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> SQL Insert To Linked SQL Table - Data Type Not Showing Seconds, Access 2016    
 
   
marinko888
post Jan 16 2020, 10:28 AM
Post#1



Posts: 83
Joined: 9-April 19



Hi,

I have an INSERT SQL statement to a linked SQL Database table (data type is DateTime) and I am using Format function which goes like this:

Format(Now, "yyyy/mm/dd hh:mm:ss")

but as a result, I am getting this:

16.1.2020. 16:13:00.000

So, clearly somehow seconds have been lost in this story...
Can anybody please help me to proper format Now so I can get seconds back...wink.gif

Thank you for your help!
This post has been edited by marinko888: Jan 16 2020, 10:40 AM
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GroverParkGeorge
post Jan 16 2020, 10:44 AM
Post#2


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Posts: 36,515
Joined: 20-June 02
From: Newcastle, WA


Don't use format when trying to MANIPULATE date values.. It converts values to STRINGS. Format() should be restricted to DISPLAY ONLY uses, i.e. in forms or reports where you only want to show dates and times in specific formats.

What is the datatype of the field in the SQL Server table, DateTime or DateTime2?

Which ODBC driiver are you using, the default SQL Server driver that is delivered with Windows, or one of the newer drivers?

--------------------
My Real Name Is George. Grover Park Consulting is where I did business for 20 years.
How to Ask a Good Question
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cheekybuddha
post Jan 16 2020, 10:49 AM
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Joined: 6-December 03
From: Telegraph Hill


CODE
Format(Now, "yyyy/mm/dd hh:mm:ss")
                           ^^

The symbol for minutes in the Format() function should be "nn":

Also, when formatting ofr SQL Server you out to use dashes instead of slashes:
CODE
Format(Now, "yyyy-mm-dd hh:nn:ss")


hth,

d

--------------------


Regards,

David Marten
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marinko888
post Jan 16 2020, 11:01 AM
Post#4



Posts: 83
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Thank you for your help but this Format also doesn't work...The field data type is DateTime.
This post has been edited by marinko888: Jan 16 2020, 11:03 AM
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GroverParkGeorge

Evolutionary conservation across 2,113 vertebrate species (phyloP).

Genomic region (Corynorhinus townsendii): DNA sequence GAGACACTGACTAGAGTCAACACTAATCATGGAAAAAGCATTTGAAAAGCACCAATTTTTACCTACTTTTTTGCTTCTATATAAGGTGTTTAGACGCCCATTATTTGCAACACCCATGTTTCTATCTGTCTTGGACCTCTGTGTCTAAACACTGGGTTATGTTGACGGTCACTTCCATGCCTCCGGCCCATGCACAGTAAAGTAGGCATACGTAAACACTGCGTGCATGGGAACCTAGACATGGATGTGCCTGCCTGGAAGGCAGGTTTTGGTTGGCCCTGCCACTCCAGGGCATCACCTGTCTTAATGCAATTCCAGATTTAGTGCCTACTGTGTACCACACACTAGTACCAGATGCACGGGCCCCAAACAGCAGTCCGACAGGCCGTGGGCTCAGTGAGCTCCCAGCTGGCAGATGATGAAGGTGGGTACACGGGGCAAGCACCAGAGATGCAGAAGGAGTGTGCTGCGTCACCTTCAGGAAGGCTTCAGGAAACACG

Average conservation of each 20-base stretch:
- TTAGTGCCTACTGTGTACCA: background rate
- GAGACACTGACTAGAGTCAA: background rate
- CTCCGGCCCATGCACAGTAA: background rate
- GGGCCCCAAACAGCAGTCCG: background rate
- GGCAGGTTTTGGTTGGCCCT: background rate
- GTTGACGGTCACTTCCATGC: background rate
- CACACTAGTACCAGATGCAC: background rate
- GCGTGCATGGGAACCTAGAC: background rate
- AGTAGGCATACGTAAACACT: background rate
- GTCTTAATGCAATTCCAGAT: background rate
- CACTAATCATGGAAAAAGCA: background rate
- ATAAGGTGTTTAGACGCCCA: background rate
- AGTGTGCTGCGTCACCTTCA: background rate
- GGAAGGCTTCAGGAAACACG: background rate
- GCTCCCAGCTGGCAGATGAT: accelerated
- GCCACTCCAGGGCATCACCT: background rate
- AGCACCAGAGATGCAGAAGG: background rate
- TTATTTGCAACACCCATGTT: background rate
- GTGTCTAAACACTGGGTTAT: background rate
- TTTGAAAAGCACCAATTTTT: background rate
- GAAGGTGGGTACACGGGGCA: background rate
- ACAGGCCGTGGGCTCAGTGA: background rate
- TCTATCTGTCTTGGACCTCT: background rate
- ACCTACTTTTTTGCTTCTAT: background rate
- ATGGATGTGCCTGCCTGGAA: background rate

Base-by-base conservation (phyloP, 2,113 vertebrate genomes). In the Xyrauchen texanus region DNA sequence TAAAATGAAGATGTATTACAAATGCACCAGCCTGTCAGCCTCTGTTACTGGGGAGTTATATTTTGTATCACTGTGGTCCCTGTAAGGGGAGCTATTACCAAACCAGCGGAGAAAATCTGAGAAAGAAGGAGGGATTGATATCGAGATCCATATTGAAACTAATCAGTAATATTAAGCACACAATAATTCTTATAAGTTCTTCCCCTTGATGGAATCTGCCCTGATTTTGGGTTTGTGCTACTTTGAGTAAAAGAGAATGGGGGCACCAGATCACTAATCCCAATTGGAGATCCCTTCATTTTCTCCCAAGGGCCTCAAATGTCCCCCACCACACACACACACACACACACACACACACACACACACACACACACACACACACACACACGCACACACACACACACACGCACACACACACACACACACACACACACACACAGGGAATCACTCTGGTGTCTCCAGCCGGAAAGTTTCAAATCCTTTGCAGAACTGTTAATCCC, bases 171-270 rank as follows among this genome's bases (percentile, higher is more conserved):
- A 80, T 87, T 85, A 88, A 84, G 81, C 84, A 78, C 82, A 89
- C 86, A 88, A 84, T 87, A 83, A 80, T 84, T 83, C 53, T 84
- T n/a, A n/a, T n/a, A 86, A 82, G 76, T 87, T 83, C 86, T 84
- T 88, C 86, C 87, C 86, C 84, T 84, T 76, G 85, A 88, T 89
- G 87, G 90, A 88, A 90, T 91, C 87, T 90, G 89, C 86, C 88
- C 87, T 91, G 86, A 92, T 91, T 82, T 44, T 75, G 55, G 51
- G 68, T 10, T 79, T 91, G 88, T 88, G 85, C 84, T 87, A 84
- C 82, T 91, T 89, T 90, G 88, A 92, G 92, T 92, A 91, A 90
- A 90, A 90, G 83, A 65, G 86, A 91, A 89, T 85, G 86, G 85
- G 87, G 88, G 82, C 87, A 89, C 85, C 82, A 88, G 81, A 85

post Jan 16 2020, 11:03 AM
Post#5


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From: Newcastle, WA


I really think you are better off NOT USING FORMAT, period.

It CONVERTS dates and times to STRINGS that "look like" dates.

Which ODBC driver are you using?

--------------------
My Real Name Is George. Grover Park Consulting is where I did business for 20 years.
How to Ask a Good Question
Beginning SQL Server
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cheekybuddha
post Jan 16 2020, 11:20 AM
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From: Telegraph Hill


@George,

The OP said originally:
>> I have an INSERT SQL statement <<

If it's being built in VBA than I think you are better off USING FORMAT! wink.gif

Otherwise, I agree with you.

d

--------------------


Regards,

David Marten
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marinko888
post Jan 16 2020, 11:20 AM
Post#7



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This is the driver I have used:

[ODBC]
DRIVER=SQL Server
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GroverParkGeorge
post Jan 16 2020, 11:24 AM
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To be honest, I stopped using Format() for anything other than DISPLAYING dates a long time ago. I am not sure why it would matter if it's in VBA if the end result is going to be an INSERT statement. It would be interesting to dig into it, though.




--------------------
My Real Name Is George. Grover Park Consulting is where I did business for 20 years.
How to Ask a Good Question
Beginning SQL Server
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GroverParkGeorge
post Jan 16 2020, 11:25 AM
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From: Newcastle, WA


Download the newest ODBC Driver and use it instead.

The downside to doing that is you'll also need to install it on each computer where your users work with your Access Relational Database Application.

--------------------
My Real Name Is George. Grover Park Consulting is where I did business for 20 years.
How to Ask a Good Question
Beginning SQL Server
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Gustav
post Jan 17 2020, 02:04 AM
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From: Copenhagen


QUOTE
This is the driver I have used:
DRIVER=SQL Server

I am getting this:
16.1.2020. 16:13:00.000


As milliseconds are returned, it indicates that you receive a text value, not a Date value, probably because the data type in the table is DateTime2, not DateTime.
So, either change the data type of the field to DateTime, or install and use a newer driver, Microsoft ODBC Driver (13 or) 17 for SQL Server.